It’s worth taking the following points into consideration when planning on how best to use the tags;

  1. UTM parameters are visible to the users in their address bar. So be careful how you describe your audience segments and don’t use any naming conventions you wouldn’t be comfortable with your customers seeing.
  2. Be consistent – by being consistent you’ll be able to make comparisons across campaigns and channels much more easily and have more information readily available at your fingertips.  This is especially important over time as you start to run year on year comparisons.
  3. Use lower case – utm tags are case sensitive, so to keep it simple and consistent, use lower case. If you use a combination of uppercase for utm tags and lower case for others, data from the same campaign will show as different campaigns
  4. Use dashes or underscores to join words (not spaces) – for example, you may want to tag your campaign name as ‘christmas appeal 2021’ the  utm campaign name tag should therefore be written as ‘christmas-appeal-2021’ or ‘christmas_appeal_2021’. If you use spaces between words, the space would be converted to a percentage sign in the URL, which can make deciphering the data in the backend of Google Analytics or your database more difficult than it needs to be.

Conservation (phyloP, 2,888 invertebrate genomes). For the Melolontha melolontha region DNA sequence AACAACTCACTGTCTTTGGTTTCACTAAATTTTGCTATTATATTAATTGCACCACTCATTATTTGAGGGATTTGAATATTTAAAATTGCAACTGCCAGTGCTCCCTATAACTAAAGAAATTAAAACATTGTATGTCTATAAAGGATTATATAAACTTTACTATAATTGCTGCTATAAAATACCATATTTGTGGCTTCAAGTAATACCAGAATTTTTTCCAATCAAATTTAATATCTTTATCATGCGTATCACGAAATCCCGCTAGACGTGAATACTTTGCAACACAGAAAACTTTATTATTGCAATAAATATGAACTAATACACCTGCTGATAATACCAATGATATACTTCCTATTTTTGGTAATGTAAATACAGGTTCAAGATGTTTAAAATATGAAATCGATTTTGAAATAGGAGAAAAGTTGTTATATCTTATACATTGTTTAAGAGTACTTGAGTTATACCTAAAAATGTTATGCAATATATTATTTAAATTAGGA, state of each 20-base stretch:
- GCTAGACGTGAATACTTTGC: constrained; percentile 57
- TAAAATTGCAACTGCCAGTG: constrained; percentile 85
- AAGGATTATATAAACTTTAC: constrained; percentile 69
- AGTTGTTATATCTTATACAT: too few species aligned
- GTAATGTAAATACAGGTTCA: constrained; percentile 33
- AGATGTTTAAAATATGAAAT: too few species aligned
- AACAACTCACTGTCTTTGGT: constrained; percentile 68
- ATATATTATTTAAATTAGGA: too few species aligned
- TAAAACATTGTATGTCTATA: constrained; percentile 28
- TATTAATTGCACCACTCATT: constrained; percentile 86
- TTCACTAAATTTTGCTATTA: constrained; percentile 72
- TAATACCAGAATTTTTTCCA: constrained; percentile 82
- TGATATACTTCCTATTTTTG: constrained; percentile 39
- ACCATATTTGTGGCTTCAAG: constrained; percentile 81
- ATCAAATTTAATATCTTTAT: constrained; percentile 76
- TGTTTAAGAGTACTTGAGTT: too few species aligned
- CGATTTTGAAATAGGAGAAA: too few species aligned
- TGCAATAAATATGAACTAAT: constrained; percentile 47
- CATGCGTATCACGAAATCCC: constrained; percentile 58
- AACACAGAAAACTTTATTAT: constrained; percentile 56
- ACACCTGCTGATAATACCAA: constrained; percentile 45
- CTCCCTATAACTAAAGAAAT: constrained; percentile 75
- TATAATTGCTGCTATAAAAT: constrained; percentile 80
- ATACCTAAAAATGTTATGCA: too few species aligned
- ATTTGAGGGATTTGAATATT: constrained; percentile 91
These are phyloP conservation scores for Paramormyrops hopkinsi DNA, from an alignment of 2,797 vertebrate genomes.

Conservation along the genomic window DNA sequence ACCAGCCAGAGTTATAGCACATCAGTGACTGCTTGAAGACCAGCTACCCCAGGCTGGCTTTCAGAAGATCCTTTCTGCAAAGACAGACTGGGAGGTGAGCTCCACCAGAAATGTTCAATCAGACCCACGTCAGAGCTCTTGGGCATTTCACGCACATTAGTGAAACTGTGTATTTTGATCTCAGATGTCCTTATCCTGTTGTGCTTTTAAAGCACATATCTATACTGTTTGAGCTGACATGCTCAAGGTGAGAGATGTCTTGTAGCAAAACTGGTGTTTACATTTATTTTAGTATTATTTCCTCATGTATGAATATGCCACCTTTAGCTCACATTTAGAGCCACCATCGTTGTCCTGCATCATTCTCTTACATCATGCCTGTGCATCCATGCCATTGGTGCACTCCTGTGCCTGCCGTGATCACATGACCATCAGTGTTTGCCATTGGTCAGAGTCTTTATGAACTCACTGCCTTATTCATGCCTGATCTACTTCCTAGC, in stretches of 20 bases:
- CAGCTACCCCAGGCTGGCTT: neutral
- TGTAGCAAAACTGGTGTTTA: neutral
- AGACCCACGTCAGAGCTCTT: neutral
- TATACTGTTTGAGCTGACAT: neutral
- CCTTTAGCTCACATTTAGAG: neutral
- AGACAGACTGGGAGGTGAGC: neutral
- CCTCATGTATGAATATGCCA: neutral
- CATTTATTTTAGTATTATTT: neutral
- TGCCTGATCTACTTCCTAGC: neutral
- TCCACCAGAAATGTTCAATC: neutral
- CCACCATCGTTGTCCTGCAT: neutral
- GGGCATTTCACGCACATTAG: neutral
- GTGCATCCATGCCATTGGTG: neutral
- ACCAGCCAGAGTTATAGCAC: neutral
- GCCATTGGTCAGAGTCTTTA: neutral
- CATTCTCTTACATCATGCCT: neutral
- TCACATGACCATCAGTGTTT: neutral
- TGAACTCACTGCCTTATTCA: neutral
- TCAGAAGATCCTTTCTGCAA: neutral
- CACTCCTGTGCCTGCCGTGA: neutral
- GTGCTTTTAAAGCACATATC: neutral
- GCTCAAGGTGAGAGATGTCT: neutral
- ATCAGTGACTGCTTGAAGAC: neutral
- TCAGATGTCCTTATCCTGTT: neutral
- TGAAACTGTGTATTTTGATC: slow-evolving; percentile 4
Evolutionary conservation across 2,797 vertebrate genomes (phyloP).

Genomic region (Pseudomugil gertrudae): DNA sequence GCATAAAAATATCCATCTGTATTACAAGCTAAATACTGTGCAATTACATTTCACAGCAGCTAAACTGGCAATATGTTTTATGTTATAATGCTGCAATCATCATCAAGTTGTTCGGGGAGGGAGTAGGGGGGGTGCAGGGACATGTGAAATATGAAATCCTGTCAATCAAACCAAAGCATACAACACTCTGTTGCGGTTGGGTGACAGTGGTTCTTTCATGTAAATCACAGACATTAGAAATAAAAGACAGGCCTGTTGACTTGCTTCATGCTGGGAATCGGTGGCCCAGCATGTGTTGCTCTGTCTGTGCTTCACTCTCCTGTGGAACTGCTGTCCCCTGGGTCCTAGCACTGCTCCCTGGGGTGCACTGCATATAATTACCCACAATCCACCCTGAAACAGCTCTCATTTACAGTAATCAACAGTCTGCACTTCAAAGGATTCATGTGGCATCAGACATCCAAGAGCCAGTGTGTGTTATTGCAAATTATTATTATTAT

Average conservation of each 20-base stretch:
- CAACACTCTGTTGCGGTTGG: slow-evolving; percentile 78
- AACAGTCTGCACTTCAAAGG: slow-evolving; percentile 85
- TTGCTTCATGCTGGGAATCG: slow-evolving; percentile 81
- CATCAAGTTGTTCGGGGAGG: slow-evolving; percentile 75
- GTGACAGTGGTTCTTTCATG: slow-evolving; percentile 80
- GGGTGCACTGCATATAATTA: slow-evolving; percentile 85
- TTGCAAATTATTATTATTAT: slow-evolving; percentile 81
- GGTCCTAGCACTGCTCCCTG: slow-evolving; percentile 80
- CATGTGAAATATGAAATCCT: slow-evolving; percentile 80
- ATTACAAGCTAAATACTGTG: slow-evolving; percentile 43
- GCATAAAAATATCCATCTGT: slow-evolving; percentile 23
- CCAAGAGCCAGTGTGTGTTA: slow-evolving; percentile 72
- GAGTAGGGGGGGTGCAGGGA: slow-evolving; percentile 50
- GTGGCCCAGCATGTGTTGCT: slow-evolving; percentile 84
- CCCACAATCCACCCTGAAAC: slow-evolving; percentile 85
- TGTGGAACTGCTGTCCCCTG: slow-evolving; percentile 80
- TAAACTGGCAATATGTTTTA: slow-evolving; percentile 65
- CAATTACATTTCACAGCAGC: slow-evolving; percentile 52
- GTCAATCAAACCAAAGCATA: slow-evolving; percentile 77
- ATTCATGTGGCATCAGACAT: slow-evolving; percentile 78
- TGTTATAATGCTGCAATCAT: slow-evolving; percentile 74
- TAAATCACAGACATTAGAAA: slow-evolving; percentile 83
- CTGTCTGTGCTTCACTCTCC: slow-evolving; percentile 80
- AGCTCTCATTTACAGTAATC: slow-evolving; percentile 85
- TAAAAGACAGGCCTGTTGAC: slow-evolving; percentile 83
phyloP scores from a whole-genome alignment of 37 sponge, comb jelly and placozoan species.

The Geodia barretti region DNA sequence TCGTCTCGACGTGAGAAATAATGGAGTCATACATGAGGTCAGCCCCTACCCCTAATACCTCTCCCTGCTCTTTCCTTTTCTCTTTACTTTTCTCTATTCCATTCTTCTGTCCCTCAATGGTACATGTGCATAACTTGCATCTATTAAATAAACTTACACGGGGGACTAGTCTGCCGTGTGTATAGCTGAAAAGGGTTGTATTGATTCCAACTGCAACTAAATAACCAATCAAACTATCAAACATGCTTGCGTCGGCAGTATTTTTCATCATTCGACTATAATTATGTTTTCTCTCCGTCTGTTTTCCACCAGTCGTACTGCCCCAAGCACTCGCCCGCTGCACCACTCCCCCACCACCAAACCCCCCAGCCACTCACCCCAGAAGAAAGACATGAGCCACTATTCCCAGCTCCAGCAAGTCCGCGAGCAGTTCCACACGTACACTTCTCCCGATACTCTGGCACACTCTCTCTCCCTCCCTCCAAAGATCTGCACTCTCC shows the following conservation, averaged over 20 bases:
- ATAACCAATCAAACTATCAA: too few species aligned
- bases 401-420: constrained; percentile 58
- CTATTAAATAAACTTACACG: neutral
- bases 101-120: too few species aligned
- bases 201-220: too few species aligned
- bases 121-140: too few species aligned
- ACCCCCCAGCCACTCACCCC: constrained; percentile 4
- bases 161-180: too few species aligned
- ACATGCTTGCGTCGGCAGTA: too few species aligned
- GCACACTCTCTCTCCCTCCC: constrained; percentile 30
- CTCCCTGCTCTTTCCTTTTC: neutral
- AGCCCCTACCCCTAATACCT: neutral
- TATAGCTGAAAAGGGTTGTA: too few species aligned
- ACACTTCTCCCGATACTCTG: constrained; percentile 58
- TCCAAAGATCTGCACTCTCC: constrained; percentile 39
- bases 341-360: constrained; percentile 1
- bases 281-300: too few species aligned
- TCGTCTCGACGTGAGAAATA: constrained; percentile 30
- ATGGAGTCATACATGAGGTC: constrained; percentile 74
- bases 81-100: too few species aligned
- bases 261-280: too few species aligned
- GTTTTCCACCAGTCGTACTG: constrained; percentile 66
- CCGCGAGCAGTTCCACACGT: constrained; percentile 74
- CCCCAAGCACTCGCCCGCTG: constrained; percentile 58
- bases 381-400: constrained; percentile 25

5. Keep it simple and be descriptive where possible! Remember you’ve got to look back over and interpret the data.

Creating a UTM tag

So now we know what a UTM tag is, how it works, and best practice for set-up, let’s create one!

Here’s an example of a UTM tag for a Facebook campaign:

Whilst this may look confusing, each component of the UTM tag can be easily broken down; 

  1. utm_source=facebook – the source of the campaign is Facebook 
  2. utm_medium=cpc – the medium is cost per click, identified as’cpc’
  3. utm_campaign=appeal-x – the campaign name is ‘appeal x’
  4. utm_content=adcreativea – here we’re identifying the specific facebook ad creative that was clicked

The utm tag starts after a question mark appended to the url. For each dimension passed into Google Analytics  via a UTM tag the parameter is simply written out as  ‘utm_’ followed by the dimension name, followed by an equals sign and then the relevant information for that particular dimension is added to the end.